Keeping Chickens or Ducks, Not Such a Fowl Choice


Where gardens often fall down is a tendency to be too static. Admiring still life is great for a while, but everyone loves a bit of animation to really inject a bit of vitality.

One of the easiest ways to create ‘movement’ in your garden is to keep birds, whether the majesty of peacocks, the (necessarily) caged and industrious chicken, or if you’re feeling really ambitious small exotics such as free-flying budgerigars, you can create no end of interest and fascination.

If all of this seems like too much work, then of course the addition of a few bird feeders can be enough to generate attention from wild birds, which can in itself be interesting enough, particularly if you don’t feel you could give dependant birds the attention they require.

If you are up to the challenge of keeping birds there are a few things to keep in mind.

Chickens are a firm favourite, after all they provide you with eggs in the morning, and are actually very easy to manage once your initial set up is in place. As mentioned above, keeping chickens in a fox proof enclosure is absolutely essential. It needs to be substantial enough to deter the fox from burrowing underneath it in order to reach their prize, so their is a fair bit of investment involved getting this right.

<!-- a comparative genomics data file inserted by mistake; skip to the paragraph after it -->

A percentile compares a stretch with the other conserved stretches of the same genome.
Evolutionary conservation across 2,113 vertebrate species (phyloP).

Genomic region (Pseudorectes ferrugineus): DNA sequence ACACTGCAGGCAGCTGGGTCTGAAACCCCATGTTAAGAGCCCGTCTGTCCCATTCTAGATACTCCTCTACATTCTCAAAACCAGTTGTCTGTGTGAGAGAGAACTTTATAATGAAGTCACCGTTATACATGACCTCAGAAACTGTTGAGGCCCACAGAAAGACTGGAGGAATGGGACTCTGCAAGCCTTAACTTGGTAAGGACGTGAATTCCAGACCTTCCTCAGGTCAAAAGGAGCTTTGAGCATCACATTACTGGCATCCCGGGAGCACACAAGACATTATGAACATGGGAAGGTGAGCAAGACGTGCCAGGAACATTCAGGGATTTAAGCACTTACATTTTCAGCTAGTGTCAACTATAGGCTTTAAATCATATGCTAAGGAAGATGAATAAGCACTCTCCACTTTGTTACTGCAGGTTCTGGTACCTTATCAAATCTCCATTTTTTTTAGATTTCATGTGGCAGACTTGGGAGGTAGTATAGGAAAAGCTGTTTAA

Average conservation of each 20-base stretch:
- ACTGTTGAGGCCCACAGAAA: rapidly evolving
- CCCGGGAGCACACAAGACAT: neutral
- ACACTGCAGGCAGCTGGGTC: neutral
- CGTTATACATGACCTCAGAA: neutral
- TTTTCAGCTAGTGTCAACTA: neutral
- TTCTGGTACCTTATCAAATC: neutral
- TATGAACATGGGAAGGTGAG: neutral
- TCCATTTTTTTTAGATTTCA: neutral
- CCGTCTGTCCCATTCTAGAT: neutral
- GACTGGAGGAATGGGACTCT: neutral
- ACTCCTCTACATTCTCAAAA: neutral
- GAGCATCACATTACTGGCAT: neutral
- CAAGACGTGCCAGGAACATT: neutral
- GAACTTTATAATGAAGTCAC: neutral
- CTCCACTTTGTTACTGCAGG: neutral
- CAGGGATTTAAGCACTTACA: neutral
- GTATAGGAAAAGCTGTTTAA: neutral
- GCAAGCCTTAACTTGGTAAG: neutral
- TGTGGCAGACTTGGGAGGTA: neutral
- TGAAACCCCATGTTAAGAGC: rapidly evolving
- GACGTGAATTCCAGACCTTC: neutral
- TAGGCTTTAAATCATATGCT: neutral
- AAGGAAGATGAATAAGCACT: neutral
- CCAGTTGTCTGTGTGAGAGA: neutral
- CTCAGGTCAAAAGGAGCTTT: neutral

Ducks have similar benefits, with their laid back demeanour I would argue they are easier to warm and become attached to than chickens. They do of course require a small pond in addition to a fox proof enclosure, which will need to be cleaned regularly. One quick word about one of the supposed benefits of ducks – some people suggest they will happily gobble up slugs, but I’ve yet to see any evidence of this!

The enclosure for ducks and chickens should be as large as possible, so should only be kept if you have a fair bit of spare space in your garden to play with. Miserable fowl makes for a miserable owner!

Of the larger birds that don’t require an enclosure, peacocks are the obvious choice, and whilst there are absolutely no doubts as to the beauty of their plumage, there are a few other less sociable considerations to be made. Firstly peacocks are noisy, very noisy. If you live in close proximity to your nearest neighbours then it would be polite to discuss your intentions to keep peacocks before investing in them, the noise they make first thing in the morning can be enough to wake even the deepest of sleepers. Given their free reign over their environment, peacocks give no regard to where they do their (very large) business, and also have no traffic sense, so you’ll need to take all necessary measures to keep them away from nearby roads.

 

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